American families spend billions of dollars each year buying college admissions guides, making college visits, and applying to their top choices. This doesn’t even count the time or emotional investment they put into the search, nor does it count the cost of paying admissions officers to read through thousands of applications each spring. In the realm of highly competitive college admissions, we clearly think it matters which college a student attends. Yet, if you ask Americans who is responsible for low college graduation rates, the college or the student, they blame the student.
Why do we think institutions are so important on one hand and completely disregard them on the other? Beyond pure hypocrisy, what’s distressing is that we tend to think of this exactly backwards. There’s not much evidence that one elite university is distinguishable from the next, but research shows that institutions actually do matter on the low end of the scale. Collectively, Americans seem to think the exact opposite.
Let’s start with elite colleges and universities. We know competition is intense for scarce seats and that more students are applying to more colleges than ever before, causing admission rates to plummet. In a great NPR story this morning, we learn how this plays out at Amherst:
Mr. PARKER: There is going to come a point where it’s going to be very close to, you know, closing your eyes and doing that, because we’re exhausting the meaningful criteria to separate John from Mary. For that group, it’s effectively a lottery. It really is.
SMITH: Parker concedes it’s a disturbing notion to many high achievers, but in an odd way he hopes it may also be a kind of relief to kids to know that the decision is a little random and not a referendum on their worth.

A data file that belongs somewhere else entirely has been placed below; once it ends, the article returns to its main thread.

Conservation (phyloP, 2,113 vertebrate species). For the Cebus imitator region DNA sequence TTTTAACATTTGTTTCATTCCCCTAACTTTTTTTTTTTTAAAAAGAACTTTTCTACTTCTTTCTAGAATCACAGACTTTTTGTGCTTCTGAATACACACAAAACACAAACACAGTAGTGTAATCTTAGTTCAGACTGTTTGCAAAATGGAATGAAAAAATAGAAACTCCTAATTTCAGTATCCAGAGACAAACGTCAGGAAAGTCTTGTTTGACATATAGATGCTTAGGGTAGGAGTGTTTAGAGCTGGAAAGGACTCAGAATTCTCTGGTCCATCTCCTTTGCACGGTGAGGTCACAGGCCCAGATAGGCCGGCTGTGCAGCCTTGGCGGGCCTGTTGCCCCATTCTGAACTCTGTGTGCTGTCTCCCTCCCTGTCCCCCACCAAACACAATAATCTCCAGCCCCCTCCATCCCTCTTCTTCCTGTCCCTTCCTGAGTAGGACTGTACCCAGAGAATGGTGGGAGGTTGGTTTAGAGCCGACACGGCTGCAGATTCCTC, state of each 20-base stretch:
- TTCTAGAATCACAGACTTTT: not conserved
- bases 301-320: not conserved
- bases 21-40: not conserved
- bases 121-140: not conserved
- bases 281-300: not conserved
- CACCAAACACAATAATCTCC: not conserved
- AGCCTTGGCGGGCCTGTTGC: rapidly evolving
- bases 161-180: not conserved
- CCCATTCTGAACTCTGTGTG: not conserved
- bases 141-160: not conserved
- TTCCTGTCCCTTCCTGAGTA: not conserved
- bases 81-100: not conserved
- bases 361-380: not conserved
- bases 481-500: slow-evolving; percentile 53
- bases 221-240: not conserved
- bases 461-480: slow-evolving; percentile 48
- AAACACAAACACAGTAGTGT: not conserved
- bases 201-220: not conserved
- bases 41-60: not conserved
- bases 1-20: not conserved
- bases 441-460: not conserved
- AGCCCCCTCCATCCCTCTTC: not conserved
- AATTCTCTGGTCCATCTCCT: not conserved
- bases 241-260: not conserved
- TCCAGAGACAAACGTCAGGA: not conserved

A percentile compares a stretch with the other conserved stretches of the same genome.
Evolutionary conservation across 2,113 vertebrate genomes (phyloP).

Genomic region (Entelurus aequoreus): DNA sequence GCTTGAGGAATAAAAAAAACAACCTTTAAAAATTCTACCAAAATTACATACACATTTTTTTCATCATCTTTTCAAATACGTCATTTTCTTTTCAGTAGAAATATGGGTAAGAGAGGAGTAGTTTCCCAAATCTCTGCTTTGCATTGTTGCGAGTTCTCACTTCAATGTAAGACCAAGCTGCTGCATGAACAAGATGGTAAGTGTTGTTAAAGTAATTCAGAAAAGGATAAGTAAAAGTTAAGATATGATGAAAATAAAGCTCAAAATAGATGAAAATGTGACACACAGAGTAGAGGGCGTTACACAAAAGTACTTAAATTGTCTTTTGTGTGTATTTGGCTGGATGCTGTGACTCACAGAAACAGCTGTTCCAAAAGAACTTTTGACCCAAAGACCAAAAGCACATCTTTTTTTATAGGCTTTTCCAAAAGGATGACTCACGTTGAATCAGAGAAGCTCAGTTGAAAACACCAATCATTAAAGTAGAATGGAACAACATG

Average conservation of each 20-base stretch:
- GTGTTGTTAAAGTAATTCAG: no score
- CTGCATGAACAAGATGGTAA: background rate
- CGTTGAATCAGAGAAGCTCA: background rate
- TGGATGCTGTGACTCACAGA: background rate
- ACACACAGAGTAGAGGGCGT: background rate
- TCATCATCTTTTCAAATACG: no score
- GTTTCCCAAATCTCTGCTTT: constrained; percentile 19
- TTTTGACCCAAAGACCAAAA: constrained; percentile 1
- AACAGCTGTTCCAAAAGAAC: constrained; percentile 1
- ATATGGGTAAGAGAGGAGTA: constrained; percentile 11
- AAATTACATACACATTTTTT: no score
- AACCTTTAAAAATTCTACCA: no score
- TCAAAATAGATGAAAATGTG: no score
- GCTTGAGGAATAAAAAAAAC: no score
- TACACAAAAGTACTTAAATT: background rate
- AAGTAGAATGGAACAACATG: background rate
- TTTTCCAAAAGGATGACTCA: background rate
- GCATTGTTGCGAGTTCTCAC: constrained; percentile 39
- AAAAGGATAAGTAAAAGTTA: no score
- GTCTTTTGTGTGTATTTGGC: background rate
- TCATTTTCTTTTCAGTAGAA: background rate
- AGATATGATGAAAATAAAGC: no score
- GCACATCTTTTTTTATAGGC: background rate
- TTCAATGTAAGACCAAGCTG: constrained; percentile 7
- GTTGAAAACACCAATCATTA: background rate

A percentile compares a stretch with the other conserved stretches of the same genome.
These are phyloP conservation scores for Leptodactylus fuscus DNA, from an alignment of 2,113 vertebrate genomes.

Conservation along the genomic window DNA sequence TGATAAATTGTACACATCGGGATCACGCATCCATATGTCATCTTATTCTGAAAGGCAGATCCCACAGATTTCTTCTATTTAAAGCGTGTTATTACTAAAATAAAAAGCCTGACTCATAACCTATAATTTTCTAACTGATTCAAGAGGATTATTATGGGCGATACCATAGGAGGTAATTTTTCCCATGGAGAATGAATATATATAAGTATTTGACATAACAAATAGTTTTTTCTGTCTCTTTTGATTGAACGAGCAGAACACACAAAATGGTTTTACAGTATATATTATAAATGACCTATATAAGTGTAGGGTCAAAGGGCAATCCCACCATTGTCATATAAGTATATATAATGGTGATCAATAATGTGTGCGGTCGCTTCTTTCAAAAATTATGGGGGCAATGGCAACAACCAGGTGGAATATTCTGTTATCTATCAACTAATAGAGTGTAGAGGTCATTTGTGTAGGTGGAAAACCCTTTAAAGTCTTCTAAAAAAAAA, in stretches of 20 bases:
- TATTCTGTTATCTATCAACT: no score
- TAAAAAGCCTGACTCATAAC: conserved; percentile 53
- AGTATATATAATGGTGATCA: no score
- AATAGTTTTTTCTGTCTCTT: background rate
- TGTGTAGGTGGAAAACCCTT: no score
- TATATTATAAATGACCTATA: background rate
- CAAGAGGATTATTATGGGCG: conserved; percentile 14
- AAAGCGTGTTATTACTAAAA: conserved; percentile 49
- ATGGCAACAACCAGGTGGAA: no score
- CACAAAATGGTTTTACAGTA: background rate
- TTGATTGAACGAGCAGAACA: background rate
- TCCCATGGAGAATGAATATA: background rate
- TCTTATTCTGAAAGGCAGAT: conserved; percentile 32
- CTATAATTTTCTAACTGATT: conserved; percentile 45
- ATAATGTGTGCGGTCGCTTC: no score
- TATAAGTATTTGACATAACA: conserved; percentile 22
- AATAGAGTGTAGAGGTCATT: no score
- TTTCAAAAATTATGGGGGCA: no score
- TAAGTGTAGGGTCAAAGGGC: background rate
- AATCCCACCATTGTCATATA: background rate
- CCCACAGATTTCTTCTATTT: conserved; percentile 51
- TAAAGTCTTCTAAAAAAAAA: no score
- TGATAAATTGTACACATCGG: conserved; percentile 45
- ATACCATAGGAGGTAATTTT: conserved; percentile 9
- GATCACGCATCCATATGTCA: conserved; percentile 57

High school students keep subjecting themselves to the college admissions lottery each year, but it turns out it really doesn’t matter. Economists Stacy Dale and Alan Krueger followed the earnings patterns of students who entered college as freshmen in 1976 and 1989. After controlling for a student’s academic ability, defined by SAT scores and high school GPA, and the colleges the students applied to (a measure of motivation), there were zero economic benefits to attending more prestigious institutions. As David Leonhardt summarized, “a student with a 1,400 SAT score who went to Penn State but applied to Penn earned as much, on average, as a student with a 1,400 who went to Penn.” In other words, this study directly refutes our obsession with selective college admissions.
Importantly, this study can not be extended beyond the comparison of good versus very good institutions. The “worst” institutions included in the sample were places like Miami University of Ohio, Penn State, and Xavier. On the other end of the spectrum, though, institutions seem to matter a great deal. It turns out that some universities are much better than others at helping students, particularly low-income and minority students, graduate from college. And there are college dropout factories that take in similarly challenging students but do a remarkably poor job of helping them earn a credential. Research has also found that many students “undermatch,” meaning they choose to attend a less selective institution than they could qualify for, and that academically identical students who attend a school of lesser quality are less likely to graduate.
Misunderstanding the importance of institutions has had real consequences. It’s led to an admissions system that increasingly favors well-informed, wealthy children who can afford private SAT tutoring, college counseling, and the applications to numerous colleges. And, at the same time, because we subliminally think institutions don’t matter, we allow persistently low-performing college dropout factories to blame their students and deny responsibility. Getting this balance right would go a long way towards improving higher education outcomes for all students.